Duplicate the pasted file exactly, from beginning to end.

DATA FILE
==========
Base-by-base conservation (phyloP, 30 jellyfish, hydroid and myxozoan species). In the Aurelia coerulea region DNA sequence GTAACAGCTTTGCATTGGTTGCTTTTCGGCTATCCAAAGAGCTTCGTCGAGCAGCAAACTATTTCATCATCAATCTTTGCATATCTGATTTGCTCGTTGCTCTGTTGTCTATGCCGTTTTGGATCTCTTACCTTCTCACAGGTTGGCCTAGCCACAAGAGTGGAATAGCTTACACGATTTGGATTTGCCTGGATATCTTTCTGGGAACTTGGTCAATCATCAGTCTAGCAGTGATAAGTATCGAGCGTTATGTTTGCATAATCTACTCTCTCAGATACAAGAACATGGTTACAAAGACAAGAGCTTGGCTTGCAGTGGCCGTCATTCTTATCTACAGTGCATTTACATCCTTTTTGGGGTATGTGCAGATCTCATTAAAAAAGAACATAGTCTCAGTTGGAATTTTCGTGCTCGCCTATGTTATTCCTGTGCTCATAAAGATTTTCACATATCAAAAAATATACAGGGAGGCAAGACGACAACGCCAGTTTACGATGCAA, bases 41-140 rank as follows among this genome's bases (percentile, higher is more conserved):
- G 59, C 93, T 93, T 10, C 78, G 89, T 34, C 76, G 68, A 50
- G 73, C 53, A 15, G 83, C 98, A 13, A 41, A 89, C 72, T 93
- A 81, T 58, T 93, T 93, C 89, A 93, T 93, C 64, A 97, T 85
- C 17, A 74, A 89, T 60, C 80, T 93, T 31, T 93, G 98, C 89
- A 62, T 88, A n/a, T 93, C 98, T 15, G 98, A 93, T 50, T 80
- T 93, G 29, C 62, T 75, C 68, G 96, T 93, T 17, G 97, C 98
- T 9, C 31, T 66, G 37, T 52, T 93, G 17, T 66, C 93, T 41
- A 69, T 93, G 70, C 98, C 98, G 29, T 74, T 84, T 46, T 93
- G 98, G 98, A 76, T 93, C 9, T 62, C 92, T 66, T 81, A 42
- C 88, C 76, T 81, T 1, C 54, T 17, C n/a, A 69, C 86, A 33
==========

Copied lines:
Base-by-base conservation (phyloP, 30 jellyfish, hydroid and myxozoan species). In the Aurelia coerulea region DNA sequence GTAACAGCTTTGCATTGGTTGCTTTTCGGCTATCCAAAGAGCTTCGTCGAGCAGCAAACTATTTCATCATCAATCTTTGCATATCTGATTTGCTCGTTGCTCTGTTGTCTATGCCGTTTTGGATCTCTTACCTTCTCACAGGTTGGCCTAGCCACAAGAGTGGAATAGCTTACACGATTTGGATTTGCCTGGATATCTTTCTGGGAACTTGGTCAATCATCAGTCTAGCAGTGATAAGTATCGAGCGTTATGTTTGCATAATCTACTCTCTCAGATACAAGAACATGGTTACAAAGACAAGAGCTTGGCTTGCAGTGGCCGTCATTCTTATCTACAGTGCATTTACATCCTTTTTGGGGTATGTGCAGATCTCATTAAAAAAGAACATAGTCTCAGTTGGAATTTTCGTGCTCGCCTATGTTATTCCTGTGCTCATAAAGATTTTCACATATCAAAAAATATACAGGGAGGCAAGACGACAACGCCAGTTTACGATGCAA, bases 41-140 rank as follows among this genome's bases (percentile, higher is more conserved):
- G 59, C 93, T 93, T 10, C 78, G 89, T 34, C 76, G 68, A 50
- G 73, C 53, A 15, G 83, C 98, A 13, A 41, A 89, C 72, T 93
- A 81, T 58, T 93, T 93, C 89, A 93, T 93, C 64, A 97, T 85
- C 17, A 74, A 89, T 60, C 80, T 93, T 31, T 93, G 98, C 89
- A 62, T 88, A n/a, T 93, C 98, T 15, G 98, A 93, T 50, T 80
- T 93, G 29, C 62, T 75, C 68, G 96, T 93, T 17, G 97, C 98
- T 9, C 31, T 66, G 37, T 52, T 93, G 17, T 66, C 93, T 41
- A 69, T 93, G 70, C 98, C 98, G 29, T 74, T 84, T 46, T 93
- G 98, G 98, A 76, T 93, C 9, T 62, C 92, T 66, T 81, A 42
- C 88, C 76, T 81, T 1, C 54, T 17, C n/a, A 69, C 86, A 33